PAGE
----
[Witnesses sworn].

Mr. MITCHELL.  Thank you. 

[The statement of Chairman Mitchell appears in the Appendix.]

Mr. MITCHELL.  I now recognize Ms. Brown-Waite for opening remarks.


Ms. BROWN-WAITE.  I thank the Chairman very much, and I also thank those who will be presenting today.  My goal for this hearing is not just to learn where VA is relative to the current IT inventory management, but to learn where and how they are working to improve security controls, maintenance and management of their equipment. 

The July 2007 GAO report, which the Chairman just had admitted to the record, increased my growing concern over VA's control over its inventories from my reading of the weekly Security Operations Center (SOC) reports.  The GAO report reflected four specific sites for their report.  During this study fewer than half of the items GAO selected for testing could be located, and most of the items were information technology equipment. 

GAO found that the four VA locations reported over 2,400 missing IT equipment items valued at about $6.4 million.  These were identified in inventories performed during fiscal years 2005 and 2006. 

Equally troubling in the information in the report was that missing items were not always reported right away, and in some instances, not for several years.  At one of the locations, as shown on the easel, 28 percent of the items surveyed during the GAO audit were missing.

Mr. Chairman, I find the lack of control over equipment completely unacceptable.  Here in the House of Representatives our acquisition offices perform annual equipment inventories in all offices.  The Chief Administrative Officer's staff comes into our offices either to tag equipment we have purchased, remove equipment we no longer use, or inventory the equipment under our control.  By keeping a centralized acquisition and inventory process, the House is able to maintain tight control over its equipment inventory.  Given the results of the GAO report, it appears that the VA is unable to do likewise. 

According to the report, there is also a lack of user-level accountability for the IT equipment due to weak overall control of the equipment environment.  The IT personnel and IT coordinators do not have physical possession or custody of all the IT equipment under their purview.  Therefore, they are not held accountable for IT equipment determined to be missing during physical inventories.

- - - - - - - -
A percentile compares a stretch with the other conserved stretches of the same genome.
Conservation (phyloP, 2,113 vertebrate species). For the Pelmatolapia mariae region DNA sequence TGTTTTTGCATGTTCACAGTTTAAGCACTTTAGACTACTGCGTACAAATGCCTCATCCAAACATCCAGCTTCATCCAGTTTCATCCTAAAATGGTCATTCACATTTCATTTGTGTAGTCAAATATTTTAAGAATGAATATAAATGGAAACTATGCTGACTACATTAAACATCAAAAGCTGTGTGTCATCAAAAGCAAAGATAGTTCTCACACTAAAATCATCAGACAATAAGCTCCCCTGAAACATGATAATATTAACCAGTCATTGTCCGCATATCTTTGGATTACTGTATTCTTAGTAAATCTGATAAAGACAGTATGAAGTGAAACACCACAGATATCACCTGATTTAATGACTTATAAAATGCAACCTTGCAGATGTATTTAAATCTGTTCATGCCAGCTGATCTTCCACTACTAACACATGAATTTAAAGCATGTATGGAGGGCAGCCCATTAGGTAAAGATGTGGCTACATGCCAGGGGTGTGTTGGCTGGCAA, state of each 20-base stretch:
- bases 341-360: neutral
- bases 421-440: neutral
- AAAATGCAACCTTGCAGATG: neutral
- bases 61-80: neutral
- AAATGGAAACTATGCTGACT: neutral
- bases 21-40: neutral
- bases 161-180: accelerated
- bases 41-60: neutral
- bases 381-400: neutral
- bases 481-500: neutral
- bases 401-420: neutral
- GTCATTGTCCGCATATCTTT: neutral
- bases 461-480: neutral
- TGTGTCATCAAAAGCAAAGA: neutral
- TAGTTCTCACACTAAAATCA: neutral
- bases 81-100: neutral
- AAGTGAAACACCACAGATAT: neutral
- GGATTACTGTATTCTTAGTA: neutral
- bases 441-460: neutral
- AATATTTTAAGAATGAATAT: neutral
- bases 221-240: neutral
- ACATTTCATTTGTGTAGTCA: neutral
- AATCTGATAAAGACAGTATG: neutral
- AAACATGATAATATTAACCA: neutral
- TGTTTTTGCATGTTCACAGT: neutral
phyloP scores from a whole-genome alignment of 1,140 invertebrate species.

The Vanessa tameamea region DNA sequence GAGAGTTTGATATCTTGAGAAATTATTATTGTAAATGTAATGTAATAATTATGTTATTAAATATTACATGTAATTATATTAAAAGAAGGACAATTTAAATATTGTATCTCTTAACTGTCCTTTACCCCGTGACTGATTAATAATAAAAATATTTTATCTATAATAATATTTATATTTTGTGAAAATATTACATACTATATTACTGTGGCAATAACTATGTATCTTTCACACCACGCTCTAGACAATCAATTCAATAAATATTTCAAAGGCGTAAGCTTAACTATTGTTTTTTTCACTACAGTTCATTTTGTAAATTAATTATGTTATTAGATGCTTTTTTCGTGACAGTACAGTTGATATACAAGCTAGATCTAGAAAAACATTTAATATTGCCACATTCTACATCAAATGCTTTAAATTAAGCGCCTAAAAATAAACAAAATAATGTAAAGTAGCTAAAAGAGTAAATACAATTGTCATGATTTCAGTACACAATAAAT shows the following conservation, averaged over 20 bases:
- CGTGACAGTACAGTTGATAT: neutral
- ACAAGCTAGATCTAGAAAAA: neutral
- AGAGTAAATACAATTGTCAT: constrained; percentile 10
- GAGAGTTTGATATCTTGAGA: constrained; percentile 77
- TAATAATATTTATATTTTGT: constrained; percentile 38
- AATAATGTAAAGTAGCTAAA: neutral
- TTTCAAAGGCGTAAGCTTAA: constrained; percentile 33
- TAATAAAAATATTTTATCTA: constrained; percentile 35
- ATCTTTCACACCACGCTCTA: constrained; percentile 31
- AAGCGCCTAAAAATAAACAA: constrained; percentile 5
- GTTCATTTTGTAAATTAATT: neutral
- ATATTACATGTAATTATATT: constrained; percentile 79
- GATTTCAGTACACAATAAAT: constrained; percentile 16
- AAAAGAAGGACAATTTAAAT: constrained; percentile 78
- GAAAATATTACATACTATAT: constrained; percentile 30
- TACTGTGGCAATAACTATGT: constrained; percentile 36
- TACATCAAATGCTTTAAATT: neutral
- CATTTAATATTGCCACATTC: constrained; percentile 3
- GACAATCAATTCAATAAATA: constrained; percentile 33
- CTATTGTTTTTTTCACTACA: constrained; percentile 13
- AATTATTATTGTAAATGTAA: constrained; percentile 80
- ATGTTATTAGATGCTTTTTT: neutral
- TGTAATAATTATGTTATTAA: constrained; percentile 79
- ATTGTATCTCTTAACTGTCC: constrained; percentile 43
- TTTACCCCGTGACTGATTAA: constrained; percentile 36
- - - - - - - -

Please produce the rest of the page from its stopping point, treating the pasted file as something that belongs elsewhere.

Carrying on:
In my opinion, Mr. Chairman, there needs to be accountability for inventories from the chief executive officer clear down the line to the user who is ultimately using the product.  But I guess you could also say "using or losing the product." 

The weekly SOC reports consistently show missing IT-related items from the VA's inventories, whether it is listing old equipment that possibly had been disposed of after it was no longer of use to the VA, or new equipment that had been stolen. 

I am heartened to note that the VA is working with local and Federal law enforcement to track down and retrieve newer stolen equipment, but dismayed to see the number of equipment items that were either transferred to other facilities and not tracked or disposed of without proper notation in the equipment inventories. 

As of February 28th, the GAO report found four case-study locations covered in their report that were—2,400 IT equipment items weren't found, it was revealed, with a combined original acquisition value of about $6.4 million, as a result of inventories VA performed during fiscal years 2005 and 2006. 

Based on information GAO obtained through March 2, 2007, the five case-study locations previously audited had identified over 8,600 missing IT equipment items, with a combined original acquisition value of over $13.2 million.  GAO reported that the missing IT items represent recordkeeping errors, the loss, theft or misappropriation of IT equipment.